For most moms, one c-section means more c-sections to follow. While a vaginal birth after a c-section ( VBAC ) does still come with a risk of complications, a new study found that those complications are rarer than you’d think.
The study, published in the CDC’s National Vital Statistics Report, found that just 20 percent of women who had a baby via c-section attempted vaginal birth later. Of these, 70 percent were successful (the other 30 percent, like Kristen Bell, ended up needing a c-section).
The study also found that successful VBAC deliveries were linked to lower rates of complications than c-sections, including the need for blood transfusions, ICU admissions and unplanned hysterectomies.
But a major risk is still uterine rupture. Among women who attempted a VBAC but ended up needing to switch to a c-section, the rate of uterine rupture was seven times higher than those with a scheduled c-section.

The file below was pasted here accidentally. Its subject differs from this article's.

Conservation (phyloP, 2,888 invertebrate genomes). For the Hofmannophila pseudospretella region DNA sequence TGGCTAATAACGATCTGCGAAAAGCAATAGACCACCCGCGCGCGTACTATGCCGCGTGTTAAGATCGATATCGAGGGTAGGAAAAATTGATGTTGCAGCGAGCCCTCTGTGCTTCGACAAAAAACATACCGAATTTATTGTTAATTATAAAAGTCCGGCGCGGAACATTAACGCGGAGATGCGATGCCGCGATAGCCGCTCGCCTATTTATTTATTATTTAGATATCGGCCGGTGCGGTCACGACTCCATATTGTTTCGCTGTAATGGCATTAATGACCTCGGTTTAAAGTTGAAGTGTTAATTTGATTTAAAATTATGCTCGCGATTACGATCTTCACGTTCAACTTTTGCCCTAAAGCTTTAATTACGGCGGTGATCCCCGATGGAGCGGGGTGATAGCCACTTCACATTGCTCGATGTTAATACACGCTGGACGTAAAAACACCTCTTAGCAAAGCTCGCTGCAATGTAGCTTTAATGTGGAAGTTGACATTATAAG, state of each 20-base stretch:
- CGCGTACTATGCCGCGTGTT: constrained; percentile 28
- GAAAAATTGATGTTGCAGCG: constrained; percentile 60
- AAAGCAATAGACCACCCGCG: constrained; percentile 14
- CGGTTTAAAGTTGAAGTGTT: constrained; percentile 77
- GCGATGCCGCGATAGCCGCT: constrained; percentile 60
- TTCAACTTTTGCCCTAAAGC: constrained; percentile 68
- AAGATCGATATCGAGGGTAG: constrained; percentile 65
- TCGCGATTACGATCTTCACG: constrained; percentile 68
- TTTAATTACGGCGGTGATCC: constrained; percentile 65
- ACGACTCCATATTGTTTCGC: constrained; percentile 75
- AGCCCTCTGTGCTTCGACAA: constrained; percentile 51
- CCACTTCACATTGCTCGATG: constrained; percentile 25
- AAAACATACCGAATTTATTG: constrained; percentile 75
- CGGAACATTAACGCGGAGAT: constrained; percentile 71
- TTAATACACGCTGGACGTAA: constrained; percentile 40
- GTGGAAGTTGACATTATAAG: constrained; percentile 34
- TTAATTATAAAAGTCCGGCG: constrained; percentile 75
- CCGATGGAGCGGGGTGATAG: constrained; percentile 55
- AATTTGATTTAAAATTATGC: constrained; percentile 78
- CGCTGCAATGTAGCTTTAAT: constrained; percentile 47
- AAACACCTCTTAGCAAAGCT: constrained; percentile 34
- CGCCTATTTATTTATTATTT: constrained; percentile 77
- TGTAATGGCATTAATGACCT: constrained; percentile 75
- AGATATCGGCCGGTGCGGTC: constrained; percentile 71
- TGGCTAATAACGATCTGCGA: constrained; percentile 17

Granted, the low risk rate may be due to the selectivity of VBAC candidates.
“The reason that the VBAC success rate is relatively high is related to choosing the best possible candidates,” ob-gyn Eva Pressman, MD, tells Fox Health. "If everyone who had a previous C-section tried to have a VBAC, “probably less than half of them would be successful.”
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